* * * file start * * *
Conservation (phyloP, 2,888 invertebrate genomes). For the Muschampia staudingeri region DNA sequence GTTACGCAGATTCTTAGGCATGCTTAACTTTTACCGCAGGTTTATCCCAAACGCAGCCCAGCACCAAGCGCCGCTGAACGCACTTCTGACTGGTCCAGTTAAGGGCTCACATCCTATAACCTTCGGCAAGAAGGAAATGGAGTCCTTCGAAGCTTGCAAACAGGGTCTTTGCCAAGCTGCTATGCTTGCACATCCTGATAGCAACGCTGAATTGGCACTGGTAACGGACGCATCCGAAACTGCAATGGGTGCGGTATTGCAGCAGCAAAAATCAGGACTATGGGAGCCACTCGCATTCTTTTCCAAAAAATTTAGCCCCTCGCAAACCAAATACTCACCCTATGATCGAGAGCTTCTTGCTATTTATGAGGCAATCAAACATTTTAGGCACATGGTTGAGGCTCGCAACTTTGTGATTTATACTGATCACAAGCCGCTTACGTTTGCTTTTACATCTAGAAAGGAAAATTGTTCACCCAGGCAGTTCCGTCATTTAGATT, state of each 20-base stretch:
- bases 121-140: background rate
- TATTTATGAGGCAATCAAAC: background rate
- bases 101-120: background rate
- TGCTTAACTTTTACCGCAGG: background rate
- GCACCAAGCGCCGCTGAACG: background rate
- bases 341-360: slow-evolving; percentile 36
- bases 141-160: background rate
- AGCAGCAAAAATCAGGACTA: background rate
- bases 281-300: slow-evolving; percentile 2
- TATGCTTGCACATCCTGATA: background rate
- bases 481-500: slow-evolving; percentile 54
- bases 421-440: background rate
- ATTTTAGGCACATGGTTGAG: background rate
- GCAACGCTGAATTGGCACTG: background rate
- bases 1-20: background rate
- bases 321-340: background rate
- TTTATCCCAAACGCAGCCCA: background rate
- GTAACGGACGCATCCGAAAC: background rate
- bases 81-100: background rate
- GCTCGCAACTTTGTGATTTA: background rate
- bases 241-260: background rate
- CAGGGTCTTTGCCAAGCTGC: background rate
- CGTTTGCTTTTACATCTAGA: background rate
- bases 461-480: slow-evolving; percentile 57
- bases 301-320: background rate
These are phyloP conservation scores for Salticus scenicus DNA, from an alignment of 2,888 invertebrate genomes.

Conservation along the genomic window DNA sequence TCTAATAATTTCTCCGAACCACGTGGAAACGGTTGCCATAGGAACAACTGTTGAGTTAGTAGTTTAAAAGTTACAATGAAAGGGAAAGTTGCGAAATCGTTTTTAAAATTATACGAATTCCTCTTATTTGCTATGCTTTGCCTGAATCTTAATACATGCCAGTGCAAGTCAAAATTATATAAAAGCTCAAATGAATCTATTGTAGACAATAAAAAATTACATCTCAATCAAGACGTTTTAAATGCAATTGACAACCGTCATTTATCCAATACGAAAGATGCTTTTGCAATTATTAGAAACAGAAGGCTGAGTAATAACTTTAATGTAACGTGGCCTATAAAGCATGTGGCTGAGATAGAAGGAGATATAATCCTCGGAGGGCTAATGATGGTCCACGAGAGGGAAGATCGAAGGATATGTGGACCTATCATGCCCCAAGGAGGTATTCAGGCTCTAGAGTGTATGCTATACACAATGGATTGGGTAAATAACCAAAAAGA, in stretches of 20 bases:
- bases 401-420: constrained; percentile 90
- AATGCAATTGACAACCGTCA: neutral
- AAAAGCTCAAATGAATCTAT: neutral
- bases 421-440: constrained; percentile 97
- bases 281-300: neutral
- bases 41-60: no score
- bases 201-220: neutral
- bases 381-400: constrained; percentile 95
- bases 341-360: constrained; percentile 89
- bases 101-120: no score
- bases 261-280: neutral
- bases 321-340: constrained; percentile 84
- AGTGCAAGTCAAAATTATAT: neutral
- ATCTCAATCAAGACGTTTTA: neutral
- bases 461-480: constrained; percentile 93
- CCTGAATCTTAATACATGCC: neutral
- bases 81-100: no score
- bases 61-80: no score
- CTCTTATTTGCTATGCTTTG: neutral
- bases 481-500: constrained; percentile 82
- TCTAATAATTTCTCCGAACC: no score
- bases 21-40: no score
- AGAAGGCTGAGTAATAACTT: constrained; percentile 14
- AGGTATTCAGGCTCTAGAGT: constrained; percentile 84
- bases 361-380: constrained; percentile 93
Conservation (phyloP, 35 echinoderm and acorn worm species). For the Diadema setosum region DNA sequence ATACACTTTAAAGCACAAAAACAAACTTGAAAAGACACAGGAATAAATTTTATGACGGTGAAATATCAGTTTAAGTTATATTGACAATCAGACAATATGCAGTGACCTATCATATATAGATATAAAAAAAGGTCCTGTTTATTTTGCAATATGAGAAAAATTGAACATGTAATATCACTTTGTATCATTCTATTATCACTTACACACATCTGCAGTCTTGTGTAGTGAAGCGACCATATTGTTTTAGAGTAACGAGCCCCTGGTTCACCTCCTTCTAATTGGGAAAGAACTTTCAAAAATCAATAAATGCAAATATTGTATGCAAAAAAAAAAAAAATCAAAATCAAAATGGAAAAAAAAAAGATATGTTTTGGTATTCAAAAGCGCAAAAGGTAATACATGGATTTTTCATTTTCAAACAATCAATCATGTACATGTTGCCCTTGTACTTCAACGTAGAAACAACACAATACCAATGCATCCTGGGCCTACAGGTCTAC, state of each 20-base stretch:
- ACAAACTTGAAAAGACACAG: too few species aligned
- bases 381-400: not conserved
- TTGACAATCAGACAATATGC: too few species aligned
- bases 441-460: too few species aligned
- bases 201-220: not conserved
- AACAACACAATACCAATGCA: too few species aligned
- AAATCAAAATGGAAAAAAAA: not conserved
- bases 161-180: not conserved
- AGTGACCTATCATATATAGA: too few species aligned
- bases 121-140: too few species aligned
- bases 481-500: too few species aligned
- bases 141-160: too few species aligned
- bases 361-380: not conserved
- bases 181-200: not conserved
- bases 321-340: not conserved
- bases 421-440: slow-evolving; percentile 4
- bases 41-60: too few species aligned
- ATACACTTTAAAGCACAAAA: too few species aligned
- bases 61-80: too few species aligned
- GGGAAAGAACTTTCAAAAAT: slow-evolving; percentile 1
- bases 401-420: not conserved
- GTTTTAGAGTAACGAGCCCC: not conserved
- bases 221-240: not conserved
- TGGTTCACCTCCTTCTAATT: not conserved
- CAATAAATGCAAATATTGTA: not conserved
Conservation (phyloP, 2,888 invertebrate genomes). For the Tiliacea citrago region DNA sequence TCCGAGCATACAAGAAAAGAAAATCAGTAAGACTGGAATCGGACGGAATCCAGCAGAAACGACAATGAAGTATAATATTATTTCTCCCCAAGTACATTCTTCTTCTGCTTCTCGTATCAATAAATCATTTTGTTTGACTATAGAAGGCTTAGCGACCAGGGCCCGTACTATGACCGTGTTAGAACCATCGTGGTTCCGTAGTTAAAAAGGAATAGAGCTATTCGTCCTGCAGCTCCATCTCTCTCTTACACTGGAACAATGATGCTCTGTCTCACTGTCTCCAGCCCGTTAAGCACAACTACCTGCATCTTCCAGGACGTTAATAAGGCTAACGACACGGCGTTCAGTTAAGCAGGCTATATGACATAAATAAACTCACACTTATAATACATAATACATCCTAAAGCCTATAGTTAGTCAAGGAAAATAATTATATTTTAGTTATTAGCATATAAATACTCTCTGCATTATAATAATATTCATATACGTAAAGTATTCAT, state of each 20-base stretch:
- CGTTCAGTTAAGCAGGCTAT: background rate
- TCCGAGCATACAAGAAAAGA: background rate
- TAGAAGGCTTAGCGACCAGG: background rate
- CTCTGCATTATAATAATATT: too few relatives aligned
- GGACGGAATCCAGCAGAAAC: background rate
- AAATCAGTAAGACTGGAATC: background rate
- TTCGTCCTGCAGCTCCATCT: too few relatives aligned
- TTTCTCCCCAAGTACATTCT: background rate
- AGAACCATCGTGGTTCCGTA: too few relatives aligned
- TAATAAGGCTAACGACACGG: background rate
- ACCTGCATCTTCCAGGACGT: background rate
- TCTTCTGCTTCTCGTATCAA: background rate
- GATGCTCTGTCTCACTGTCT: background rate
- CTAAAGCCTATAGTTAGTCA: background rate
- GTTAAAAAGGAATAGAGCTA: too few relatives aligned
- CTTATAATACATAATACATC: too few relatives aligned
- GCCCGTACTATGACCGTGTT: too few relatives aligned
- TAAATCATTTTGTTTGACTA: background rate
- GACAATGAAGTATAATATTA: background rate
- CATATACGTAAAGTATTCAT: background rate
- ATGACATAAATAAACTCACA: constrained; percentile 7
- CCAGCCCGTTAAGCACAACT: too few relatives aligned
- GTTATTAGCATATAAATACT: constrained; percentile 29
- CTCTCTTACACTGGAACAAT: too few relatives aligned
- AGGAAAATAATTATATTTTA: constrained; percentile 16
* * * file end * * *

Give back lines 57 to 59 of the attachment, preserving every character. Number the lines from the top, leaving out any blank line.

- TTGACAATCAGACAATATGC: too few species aligned
- bases 441-460: too few species aligned
- bases 201-220: not conserved